How California's Prison Population Exploded 

And why the costs of housing inmates skyrocketed at the same time.


Lindsey Bolar was living in Southern California, working as a short-order cook and raising two children. It was 1987, and the strains of being a new father, paired with a long-time heroin addiction, put him in a financial bind, so he rented out a room in his apartment. But his new roommate didn't pay his rent one month, so Bolar forced him into his car and drove him to the bank. He told his roommate, "If you don't get me my rent money, I'm going to beat your ass. I'm going to break your jaw.'" It was a strong-armed way of collecting what he was owed; the courts called it "kidnap for ransom." Bolar was sentenced to seven years to life.

Inside Calipatria State Prison, Bolar grew angry and started dealing drugs. He used the money he made to pay for his defense lawyer. Anything left over went to support his two children and his heroin habit, which followed him behind bars. The drug dealing went on for a decade, eventually landing him a fourteen-month stay in solitary confinement and a transfer to Solano State Prison. He says the ten years of hustling behind bars left him tired: "When your family start dying, when your kids start growing up, when you start missing stuff, then reality hits you," he said. "When you in that cell sometime by yourself, reality hits you, and you want to go home."

To go home, Bolar knew he needed to demonstrate to the parole board that he had changed, so he enrolled in the Offender Mentor Certification Program, which trained him and fifty other inmates to be drug rehabilitation counselors. It was a yearlong program, and Bolar worked hard. "I gave up visits and studied these courses twelve hours a day, seven days a week, for a full year." The commitment paid off. He passed his exit exam and received a drug counseling certification, which meant "If I came out and Kaiser hospital was hiring, I would be in a good position to get that job," he said.

Bolar was released about a year ago — seventeen years after his minimum term expired. He was 62 years old, and had no job and no money, but thanks to that counseling certification, he's now working for Options Recovery in Berkeley. "This training makes me feel like I can do anything I want," Bolar boasted. "Even though I've got 42 years documented of criminal thinking and behavior, it's possible that a man can change."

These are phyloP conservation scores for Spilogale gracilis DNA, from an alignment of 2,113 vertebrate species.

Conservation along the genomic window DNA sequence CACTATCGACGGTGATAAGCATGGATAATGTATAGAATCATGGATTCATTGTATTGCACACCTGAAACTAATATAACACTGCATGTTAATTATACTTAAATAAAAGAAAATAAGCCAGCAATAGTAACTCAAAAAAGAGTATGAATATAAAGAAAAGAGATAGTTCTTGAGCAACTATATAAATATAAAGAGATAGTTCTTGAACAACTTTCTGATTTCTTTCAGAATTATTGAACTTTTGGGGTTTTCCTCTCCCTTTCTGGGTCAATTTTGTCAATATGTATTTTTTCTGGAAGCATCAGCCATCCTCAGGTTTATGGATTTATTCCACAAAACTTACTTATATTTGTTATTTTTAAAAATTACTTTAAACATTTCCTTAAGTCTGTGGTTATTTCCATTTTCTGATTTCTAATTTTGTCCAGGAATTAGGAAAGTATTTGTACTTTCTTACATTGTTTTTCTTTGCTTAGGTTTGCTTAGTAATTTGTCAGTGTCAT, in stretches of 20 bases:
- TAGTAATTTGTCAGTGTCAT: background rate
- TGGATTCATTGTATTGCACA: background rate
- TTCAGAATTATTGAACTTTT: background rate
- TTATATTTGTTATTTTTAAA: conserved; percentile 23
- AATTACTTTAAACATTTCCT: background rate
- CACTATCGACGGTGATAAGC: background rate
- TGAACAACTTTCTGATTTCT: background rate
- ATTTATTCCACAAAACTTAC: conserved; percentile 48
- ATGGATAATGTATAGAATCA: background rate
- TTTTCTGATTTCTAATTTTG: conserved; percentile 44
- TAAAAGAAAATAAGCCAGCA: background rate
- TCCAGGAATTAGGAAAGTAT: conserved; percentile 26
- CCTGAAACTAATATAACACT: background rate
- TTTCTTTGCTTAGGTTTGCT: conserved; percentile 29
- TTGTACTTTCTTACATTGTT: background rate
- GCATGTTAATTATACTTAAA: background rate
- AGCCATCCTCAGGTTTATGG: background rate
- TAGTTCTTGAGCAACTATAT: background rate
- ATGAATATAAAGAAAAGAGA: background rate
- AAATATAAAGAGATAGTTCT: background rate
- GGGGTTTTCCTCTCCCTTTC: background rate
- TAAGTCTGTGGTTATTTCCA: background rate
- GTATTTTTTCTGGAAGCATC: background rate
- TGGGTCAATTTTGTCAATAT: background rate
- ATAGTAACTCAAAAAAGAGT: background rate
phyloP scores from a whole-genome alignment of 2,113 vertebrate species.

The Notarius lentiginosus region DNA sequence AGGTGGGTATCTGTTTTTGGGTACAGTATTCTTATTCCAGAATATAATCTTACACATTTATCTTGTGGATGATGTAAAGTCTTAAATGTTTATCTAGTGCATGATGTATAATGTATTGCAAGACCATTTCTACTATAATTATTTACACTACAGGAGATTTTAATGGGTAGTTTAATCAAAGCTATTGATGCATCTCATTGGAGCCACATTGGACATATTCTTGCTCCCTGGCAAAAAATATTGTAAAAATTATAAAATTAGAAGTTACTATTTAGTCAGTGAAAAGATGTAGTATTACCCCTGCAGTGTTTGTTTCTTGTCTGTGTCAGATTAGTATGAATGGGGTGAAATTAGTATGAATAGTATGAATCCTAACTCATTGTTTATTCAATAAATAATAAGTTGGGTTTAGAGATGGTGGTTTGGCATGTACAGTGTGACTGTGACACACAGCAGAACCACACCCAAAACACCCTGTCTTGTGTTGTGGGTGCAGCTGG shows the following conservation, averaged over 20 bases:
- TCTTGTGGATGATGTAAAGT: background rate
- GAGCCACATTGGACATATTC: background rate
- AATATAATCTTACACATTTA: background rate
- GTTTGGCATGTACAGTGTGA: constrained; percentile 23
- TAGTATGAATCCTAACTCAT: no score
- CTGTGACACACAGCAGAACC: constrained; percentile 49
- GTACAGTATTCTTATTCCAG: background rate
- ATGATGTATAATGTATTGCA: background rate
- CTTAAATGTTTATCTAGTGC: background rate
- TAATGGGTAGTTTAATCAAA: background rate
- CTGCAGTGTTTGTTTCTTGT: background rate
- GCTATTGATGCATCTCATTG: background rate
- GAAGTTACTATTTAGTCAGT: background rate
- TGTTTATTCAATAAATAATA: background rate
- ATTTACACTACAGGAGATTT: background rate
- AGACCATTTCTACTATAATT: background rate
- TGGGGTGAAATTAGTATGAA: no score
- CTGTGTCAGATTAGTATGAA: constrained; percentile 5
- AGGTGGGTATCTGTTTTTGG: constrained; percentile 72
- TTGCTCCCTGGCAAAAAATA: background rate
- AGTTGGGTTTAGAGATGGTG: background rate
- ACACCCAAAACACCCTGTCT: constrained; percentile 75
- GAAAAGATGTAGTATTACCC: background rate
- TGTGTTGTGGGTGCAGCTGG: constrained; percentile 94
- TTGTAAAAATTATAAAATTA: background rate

Inmates like Bolar once was are called "lifers," referring to the sentence of life with the chance of parole. They can stay in prison indefinitely, or, after a minimum number of years, a parole board can decide to let them out. It's called an indeterminate sentence and though it's now uncommon in California, it used to be the norm.

Before 1977, all California prisoners had an indeterminate sentence. They were given a range of time in which they would be imprisoned, with five years to life being a common sentence. To be freed, inmates had to prove to the parole board that they deserved it, which could mean enrolling in reform-oriented programs, learning a trade, or taking classes. The aim of indeterminate sentencing was to rehabilitate prisoners and, when they were ready to reenter society, free them.

Although the system had its flaws, it also had its successes. According to state statistics, just 15 percent of inmates released in 1977 returned to California prisons — an extraordinarily low recidivism rate in comparison to today. Nonetheless, in 1977, then-Governor Jerry Brown signed a law that completely overhauled the state's sentencing system, switching the focus from rehabilitation to punishment.

Under the Determinate Sentencing Law that Brown signed, most inmates receive a fixed sentence, and are released from prison after a specified time period. As a result, most inmates no longer need to prove to a parole board — like Bolar did — that they are ready to reenter society, and so they don't have to work for their freedom. Because of this, participation in reform-oriented prison programs has dropped substantially. "The general prison population doesn't do shit no more," Bolar noted. "No jobs, no classes, no therapeutics, no nothing ... and when it's time to go home they go home."

In addition, funding for prison rehabilitation has been systemically cut from the California Department of Corrections' budget. In the 1990s, the legislature went so far as to officially change the penal code to say that the purpose of prison was punishment — period. "They took rehabilitation out of it entirely," noted UC Berkeley law professor Barry Krisberg. "So for the past three decades the system has been guided entirely by retribution. The main problem with the punitive approach is that the vast majority of prisoners are released."

And today, released inmates are much less prepared for free society. They usually commit new crimes and end up back in prison. According to the most recent state statistics, an astounding 65 percent of released inmates now return to prison. In the past 25 years, that number has fluctuated between 60 and 80 percent.

At the same time, California voters and state political leaders have made it much more difficult for lifers to win their release. During the past three decades, California governors have routinely overturned parole-board decisions, forcing prisoners to spend even more time behind bars, thereby further diminishing the role of rehabilitation.

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